Foreign exchange: is foreign money, including paper currency and bank deposits like chequing accounts that are denominated in foreign currency. Foreign exchange market: refers to the global market in which people trade one currency for another.
Foreign Exchange Rate The exchange rate between two countries is the price at which residents of those countries trade with each other.
Types Nominal: is the relative price of the currency of the two countries. E.g. if the exchange rate of USD and INR is Rs.50 per USD, then you can exchange 1 USD for Rs. 50 in the world market for foreign currency.
Real It is the relative price of the goods of the two countries. It seeks to measure the value of a country’s goods against those of another country, a group of countries, or the rest of the world, at the prevailing nominal exchange rate. It tells us the rate at which we can trade the goods of one country for the goods of another. Also called the terms of trade.
Purchasing Power Parity Law of one price – identical goods cannot sell for different prices in different locations at the same time. PPP theory is also extended to the pricing of currencies.
Method If a good (or a basket of goods) sells for, say Rs. 500 in india and $10 in USA The exchange rate would be Rs. 500 = $ 10 Rs. 50 / USD or e = $ 0.02 / Re where e = units of foreign currency per unit of domestic currency.
Real exchange rate is obtained by adjusting the nominal exchange rate to changes in relative inflation rates in the two countries. e = e x (P/P*) where P = inflation rate in India P* = inflation rate in USA
Changes in Exchange rates A relatively higher inflation rate causes the real exchange rate to go up (appreciate) and vice versa. E.g. if inflation rate in India = 10% And in USA = 2% Given e = $0.02/Re Real exchange rate would be e = 0.02 (1.1/1.02) = 0.02157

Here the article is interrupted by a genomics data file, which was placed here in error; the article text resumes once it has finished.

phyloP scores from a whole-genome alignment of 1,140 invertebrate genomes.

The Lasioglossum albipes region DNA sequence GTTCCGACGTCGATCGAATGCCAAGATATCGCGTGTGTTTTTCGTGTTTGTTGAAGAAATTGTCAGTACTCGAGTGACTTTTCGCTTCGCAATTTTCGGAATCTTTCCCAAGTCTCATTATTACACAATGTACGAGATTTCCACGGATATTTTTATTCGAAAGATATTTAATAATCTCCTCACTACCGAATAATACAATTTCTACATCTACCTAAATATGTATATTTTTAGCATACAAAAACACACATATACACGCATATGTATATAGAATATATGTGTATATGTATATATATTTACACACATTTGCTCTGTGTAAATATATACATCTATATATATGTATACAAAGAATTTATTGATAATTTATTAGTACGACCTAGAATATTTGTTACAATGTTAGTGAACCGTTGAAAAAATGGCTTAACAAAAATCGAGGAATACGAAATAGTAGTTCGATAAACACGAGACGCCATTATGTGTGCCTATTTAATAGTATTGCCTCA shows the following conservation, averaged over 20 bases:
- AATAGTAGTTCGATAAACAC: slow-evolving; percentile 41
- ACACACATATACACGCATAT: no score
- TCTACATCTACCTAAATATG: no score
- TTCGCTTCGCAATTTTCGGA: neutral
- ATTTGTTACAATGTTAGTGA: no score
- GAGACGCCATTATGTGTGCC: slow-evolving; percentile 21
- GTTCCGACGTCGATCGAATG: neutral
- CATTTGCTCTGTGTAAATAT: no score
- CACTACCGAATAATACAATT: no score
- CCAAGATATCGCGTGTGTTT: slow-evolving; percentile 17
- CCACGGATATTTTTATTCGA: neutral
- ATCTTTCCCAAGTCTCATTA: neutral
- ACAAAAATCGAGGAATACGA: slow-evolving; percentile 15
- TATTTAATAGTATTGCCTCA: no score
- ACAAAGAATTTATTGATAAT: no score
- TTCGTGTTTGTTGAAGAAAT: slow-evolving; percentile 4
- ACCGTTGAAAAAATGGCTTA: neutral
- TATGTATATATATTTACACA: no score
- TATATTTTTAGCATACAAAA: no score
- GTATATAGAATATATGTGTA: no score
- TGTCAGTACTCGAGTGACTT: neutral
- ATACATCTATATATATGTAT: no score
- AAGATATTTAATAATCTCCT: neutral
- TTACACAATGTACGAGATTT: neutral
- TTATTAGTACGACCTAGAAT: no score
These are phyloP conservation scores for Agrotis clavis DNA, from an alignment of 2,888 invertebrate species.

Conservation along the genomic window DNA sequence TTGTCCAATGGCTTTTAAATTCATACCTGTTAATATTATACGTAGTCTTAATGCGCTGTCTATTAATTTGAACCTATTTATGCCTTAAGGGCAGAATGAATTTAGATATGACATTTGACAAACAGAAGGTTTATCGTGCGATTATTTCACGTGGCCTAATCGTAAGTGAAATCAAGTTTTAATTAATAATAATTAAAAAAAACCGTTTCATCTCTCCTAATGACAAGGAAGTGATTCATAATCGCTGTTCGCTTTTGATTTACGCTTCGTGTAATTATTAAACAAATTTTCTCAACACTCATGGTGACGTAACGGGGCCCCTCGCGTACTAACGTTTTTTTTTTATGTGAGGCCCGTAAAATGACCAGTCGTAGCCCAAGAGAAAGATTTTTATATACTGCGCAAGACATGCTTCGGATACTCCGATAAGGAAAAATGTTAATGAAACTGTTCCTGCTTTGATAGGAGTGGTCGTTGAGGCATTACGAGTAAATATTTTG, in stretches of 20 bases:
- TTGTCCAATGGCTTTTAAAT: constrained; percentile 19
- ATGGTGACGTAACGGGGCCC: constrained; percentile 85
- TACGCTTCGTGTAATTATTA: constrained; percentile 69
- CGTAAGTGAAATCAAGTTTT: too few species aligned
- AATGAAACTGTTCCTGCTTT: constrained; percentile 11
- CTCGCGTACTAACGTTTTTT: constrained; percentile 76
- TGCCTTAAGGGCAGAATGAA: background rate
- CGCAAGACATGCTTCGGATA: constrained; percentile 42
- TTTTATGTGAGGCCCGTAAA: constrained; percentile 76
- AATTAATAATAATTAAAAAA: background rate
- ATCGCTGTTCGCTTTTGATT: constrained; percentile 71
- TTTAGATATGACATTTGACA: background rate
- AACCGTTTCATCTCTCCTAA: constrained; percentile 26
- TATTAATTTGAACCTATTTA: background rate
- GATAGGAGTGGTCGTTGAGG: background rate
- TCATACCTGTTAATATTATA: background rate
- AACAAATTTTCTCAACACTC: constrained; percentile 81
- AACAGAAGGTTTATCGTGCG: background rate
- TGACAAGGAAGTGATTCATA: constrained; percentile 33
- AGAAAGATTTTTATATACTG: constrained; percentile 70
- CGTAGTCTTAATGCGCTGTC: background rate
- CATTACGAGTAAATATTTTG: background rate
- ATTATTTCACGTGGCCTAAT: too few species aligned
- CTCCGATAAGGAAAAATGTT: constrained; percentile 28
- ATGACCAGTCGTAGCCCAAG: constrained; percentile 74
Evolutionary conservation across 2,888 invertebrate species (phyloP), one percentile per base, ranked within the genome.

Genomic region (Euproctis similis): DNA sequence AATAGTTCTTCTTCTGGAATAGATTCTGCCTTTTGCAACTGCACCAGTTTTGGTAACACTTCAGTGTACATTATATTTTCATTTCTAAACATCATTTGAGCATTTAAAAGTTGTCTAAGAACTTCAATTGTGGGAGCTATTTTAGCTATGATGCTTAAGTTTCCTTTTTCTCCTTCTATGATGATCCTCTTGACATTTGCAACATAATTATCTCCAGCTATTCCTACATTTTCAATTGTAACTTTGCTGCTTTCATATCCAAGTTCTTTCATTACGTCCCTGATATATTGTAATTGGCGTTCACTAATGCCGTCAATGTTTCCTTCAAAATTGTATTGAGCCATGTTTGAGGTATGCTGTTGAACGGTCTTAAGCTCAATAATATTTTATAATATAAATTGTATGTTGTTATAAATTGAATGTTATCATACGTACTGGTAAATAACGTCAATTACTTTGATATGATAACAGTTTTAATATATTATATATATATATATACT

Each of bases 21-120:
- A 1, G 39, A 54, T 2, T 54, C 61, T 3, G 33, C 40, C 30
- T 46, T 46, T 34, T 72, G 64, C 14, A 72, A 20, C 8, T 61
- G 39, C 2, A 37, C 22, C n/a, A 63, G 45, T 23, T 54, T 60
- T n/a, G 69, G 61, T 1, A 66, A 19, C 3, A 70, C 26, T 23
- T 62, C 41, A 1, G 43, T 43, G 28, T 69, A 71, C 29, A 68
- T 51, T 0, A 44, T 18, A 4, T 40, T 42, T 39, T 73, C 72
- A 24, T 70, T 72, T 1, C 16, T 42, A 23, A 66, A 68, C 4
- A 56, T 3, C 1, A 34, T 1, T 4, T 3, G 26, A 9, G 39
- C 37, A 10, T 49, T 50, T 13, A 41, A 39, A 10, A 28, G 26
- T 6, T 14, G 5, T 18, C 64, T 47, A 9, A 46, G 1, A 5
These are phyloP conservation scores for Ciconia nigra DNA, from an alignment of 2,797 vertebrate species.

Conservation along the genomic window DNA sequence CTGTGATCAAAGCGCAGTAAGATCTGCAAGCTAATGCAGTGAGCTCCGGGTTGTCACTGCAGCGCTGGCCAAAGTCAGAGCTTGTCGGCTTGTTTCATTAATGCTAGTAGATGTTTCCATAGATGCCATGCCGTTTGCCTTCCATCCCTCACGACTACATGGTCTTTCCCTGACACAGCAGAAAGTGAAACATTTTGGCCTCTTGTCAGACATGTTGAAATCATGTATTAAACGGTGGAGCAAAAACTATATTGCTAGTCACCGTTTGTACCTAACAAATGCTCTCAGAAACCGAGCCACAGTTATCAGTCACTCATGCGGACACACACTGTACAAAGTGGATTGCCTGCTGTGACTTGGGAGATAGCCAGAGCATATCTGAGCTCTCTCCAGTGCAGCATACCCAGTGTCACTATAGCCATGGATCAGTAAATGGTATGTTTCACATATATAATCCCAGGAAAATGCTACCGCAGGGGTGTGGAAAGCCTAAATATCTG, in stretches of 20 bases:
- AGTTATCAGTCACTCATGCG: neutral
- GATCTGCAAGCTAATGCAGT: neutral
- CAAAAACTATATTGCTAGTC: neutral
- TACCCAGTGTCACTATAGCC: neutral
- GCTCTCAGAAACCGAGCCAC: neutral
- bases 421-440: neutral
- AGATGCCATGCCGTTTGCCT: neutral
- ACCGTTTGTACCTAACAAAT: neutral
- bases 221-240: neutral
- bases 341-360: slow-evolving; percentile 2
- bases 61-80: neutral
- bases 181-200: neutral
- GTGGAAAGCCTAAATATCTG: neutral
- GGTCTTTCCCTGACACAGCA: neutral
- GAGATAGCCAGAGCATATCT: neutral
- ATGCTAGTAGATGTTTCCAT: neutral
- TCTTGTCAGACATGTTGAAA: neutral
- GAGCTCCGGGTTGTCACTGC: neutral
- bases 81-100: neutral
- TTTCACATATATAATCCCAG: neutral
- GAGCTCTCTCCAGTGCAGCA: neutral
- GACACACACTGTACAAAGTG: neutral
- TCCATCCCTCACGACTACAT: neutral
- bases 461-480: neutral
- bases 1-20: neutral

Therefore, the real exchange rate appreciates by 8%. Nominal rate has to be adjusted. e = 0.02 = e (1.1/1.02) e = 0.01855 i.e. a depreciation of nominal exchange rate of INR by about 8% (from 0.02 to 0.01855 or from Rs.50/USD to Rs.53.9/USD)
Limitation All the goods are homogeneous and tradable There are no restrictions to trade across countries There is no transaction cost.
Big Mac Index The Big Mac Index was introduced in The Economist in September 1986 by Pam Woodall as a semi-humorous illustration and has been published by that paper annually since then. The index also gave rise to the word burgernomics. Burgernomics is based on the theory of purchasing-power parity (PPP). This argues that the exchange rate between two currencies should in the long run move towards the rate that equalises the prices of identical bundles of traded goods and services in each country. In other words, a dollar should buy the same amount everywhere. Our "bundle" is a McDonald's Big Mac, which is produced to more or less the same recipe in about 120 countries. The Big Mac PPP is the exchange rate that would leave hamburgers costing the same in each country.